Essentially I am "assuming" that if the stop loss and profit target were the same distance away (or 1:1 risk/reward), and I picked my trades blindfolded, I would have a 50/50 chance of winning or losing, and a zero expectancy over the long term.

Now, by increasing the distance of my profit target to twice the distance as my stop (or 1:2 risk/reward), now my prob of losing is slightly higher than winning. How much higher? That I am not sure of and unsure of how exactly to calculate it ( I assume the calculation would have to include historical deviations?).

So my hypothesis is : if I am able to predict with decent precision intra movements, I can bring my prob of winning/losing back to 50/50 with a 1:2 risk/reward ratio, and then have a positive expectancy over many trades. I apologize if my terminology and knowledge relating to probabilities is elementary. That is why I am here Do you have any recommendations for running the exact numbers?

7. ### nickynoes

I get the feeling you are a discretionary price action type trader, my advice would be to stop focusing so much on the theoretical/mathematical part of it, and putting more time infront of the screen watching the markets, preferably using a simulator or a paper trading account.

If you enjoy watching charts and trying to predict short term price changes that is a great way to make money, you only have to get profecient at it first. The difficult thing is not to get distracted along the way and devoting time into things that ultimately have little impact on your trading ability.

It's also easier if you focus on one timeframe and one market until you master them.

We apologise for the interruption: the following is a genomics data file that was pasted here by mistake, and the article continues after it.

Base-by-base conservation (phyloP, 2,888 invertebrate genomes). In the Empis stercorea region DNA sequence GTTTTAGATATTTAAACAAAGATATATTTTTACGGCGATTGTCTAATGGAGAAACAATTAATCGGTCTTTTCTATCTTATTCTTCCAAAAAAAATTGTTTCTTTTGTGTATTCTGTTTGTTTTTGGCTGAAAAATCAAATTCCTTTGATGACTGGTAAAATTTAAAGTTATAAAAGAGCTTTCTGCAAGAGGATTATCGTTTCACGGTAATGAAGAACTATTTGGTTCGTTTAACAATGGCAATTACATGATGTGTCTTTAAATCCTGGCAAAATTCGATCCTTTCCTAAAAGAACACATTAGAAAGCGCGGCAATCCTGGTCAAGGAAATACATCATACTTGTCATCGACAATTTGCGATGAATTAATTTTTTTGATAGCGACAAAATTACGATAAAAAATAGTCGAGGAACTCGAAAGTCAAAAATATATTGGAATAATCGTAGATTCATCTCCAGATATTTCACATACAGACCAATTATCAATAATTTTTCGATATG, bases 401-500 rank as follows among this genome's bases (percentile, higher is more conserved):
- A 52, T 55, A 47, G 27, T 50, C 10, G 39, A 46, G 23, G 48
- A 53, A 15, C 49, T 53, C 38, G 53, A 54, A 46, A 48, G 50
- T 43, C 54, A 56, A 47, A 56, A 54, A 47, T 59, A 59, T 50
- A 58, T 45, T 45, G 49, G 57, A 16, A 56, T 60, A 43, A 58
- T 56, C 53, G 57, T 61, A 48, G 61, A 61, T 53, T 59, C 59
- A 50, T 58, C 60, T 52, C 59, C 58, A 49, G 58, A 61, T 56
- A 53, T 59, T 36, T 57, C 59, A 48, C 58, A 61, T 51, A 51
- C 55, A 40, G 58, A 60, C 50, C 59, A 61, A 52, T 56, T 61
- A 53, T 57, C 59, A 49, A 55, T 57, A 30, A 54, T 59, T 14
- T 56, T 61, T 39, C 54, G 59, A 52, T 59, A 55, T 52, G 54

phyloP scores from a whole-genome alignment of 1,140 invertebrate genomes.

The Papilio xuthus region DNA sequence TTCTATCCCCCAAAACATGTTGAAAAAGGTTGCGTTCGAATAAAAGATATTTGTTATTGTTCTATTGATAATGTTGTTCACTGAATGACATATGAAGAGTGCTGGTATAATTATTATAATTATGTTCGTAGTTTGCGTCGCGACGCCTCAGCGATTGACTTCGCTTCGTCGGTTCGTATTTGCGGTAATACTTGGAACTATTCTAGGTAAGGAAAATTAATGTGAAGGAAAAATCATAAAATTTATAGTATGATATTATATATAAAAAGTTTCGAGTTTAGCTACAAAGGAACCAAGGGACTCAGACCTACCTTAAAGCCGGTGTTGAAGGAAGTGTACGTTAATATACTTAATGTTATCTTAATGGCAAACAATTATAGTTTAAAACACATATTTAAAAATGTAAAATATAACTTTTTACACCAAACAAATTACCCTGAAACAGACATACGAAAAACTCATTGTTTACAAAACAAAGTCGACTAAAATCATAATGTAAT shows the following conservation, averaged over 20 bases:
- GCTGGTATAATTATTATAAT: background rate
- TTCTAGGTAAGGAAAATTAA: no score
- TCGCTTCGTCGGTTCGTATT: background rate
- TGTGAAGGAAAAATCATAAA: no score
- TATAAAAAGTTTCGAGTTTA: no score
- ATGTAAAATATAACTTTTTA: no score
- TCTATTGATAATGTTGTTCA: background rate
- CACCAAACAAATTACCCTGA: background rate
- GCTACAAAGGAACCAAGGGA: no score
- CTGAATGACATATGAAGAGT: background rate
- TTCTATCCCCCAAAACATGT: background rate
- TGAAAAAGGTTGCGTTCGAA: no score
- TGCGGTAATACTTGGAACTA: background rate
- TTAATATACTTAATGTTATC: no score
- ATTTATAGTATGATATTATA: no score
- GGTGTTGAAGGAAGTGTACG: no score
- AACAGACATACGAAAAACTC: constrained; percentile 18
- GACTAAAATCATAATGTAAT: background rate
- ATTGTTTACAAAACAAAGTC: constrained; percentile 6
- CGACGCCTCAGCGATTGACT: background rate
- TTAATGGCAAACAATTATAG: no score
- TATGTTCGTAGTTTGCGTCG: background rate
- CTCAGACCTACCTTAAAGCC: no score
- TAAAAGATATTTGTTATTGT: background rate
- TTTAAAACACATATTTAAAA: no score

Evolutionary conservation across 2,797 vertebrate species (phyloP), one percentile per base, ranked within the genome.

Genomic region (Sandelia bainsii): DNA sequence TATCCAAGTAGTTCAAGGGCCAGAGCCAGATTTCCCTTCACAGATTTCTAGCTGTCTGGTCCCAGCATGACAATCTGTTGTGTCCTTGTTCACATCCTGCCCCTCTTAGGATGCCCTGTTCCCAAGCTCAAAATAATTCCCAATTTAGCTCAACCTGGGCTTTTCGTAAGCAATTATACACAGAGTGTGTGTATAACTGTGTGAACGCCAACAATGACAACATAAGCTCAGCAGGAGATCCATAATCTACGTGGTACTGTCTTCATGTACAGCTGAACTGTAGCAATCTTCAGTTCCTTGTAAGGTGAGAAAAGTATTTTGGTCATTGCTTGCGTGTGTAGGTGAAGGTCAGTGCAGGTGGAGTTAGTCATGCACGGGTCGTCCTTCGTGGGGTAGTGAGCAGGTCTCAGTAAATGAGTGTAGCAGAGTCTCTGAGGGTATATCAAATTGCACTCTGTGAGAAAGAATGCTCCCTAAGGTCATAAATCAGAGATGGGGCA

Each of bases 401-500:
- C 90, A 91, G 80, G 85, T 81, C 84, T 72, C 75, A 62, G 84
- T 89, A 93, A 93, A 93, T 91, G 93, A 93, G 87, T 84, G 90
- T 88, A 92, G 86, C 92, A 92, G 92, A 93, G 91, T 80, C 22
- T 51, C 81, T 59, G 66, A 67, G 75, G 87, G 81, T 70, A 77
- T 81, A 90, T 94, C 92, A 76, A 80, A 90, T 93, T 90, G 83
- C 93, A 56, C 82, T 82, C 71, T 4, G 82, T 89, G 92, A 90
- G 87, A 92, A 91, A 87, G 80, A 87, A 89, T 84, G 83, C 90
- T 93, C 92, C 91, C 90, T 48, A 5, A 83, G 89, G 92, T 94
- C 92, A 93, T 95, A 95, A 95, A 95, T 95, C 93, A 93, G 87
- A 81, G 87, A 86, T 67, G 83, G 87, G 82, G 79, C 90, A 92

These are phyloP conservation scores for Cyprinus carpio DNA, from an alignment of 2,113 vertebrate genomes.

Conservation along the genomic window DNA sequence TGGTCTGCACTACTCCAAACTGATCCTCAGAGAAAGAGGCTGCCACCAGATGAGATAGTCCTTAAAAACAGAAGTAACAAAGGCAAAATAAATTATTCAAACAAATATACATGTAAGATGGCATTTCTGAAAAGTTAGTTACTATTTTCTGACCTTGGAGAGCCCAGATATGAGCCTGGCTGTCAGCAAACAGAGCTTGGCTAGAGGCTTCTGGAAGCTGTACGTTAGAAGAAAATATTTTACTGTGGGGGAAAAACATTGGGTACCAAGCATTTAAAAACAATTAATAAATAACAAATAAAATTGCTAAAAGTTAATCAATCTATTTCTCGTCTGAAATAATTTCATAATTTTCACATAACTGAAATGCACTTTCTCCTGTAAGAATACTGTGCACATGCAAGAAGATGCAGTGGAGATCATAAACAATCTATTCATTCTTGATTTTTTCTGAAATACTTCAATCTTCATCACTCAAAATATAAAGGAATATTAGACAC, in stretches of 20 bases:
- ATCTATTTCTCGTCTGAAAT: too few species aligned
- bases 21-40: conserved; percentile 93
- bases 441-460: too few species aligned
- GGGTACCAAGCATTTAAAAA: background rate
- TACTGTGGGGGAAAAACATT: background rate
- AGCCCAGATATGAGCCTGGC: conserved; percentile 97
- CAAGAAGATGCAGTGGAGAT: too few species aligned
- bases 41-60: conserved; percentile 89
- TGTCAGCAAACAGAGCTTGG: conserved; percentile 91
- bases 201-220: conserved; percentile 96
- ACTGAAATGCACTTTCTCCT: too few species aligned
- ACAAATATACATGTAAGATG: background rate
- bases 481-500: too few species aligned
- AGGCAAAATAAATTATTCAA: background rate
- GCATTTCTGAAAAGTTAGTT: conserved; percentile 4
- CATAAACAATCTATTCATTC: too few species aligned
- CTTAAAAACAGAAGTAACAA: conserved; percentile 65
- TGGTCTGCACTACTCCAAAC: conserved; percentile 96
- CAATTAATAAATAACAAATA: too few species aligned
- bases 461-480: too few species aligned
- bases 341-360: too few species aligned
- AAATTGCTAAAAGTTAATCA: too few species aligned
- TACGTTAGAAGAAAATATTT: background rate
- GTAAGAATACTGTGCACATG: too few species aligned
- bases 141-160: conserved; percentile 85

Muffhands likes this.

No, it does not work that way, as you have no reason to believe one occurrence will happen over another. Let's take a simple example, all theoretical.

I believe (all theoretical), that if I look at all the NASDAQ 100 stocks, that if I set a stop to buy stock to open whenever they hit a new all time high by \$0.10, I will make money more than 50% of the time. I then set my target at up 3% and my stop loss down 1%. (I like the 3:1 ratio better too) What if my expectations were wrong? What if I look back or forward 100 trades, and I got stopped out 90 times and made money 10 times, but only 2 times the 3%?
Without that data, you are just guessing.

comagnum likes this.
9. ### Muffhands

So using my original example : " if the stop loss and profit target were the same distance away (or 1:1 risk/reward), and I picked my trades blindfolded, I would have a 50/50 chance of winning or losing, and a zero expectancy over the long term." would this also be incorrect? Wouldn't you statically have a 50% chance of winning and 50% chance of losing?

And I am still a little unclear on why my statement "by increasing the distance of my profit target to twice the distance as my stop (or 1:2 risk/reward), now my prob of losing is slightly higher than winning." is not correct?

As I stated my knowledge of probabilities and mathematics is limited so I apologize if I am having trouble understanding. When you say I need data, how would you recommend I go about getting adequate data? Do I need to backtest strategies using a backtesting software or R, or is keeping a journal of 100 trades enough "data" to backtest?

I do really appreciate you all taking the time to response.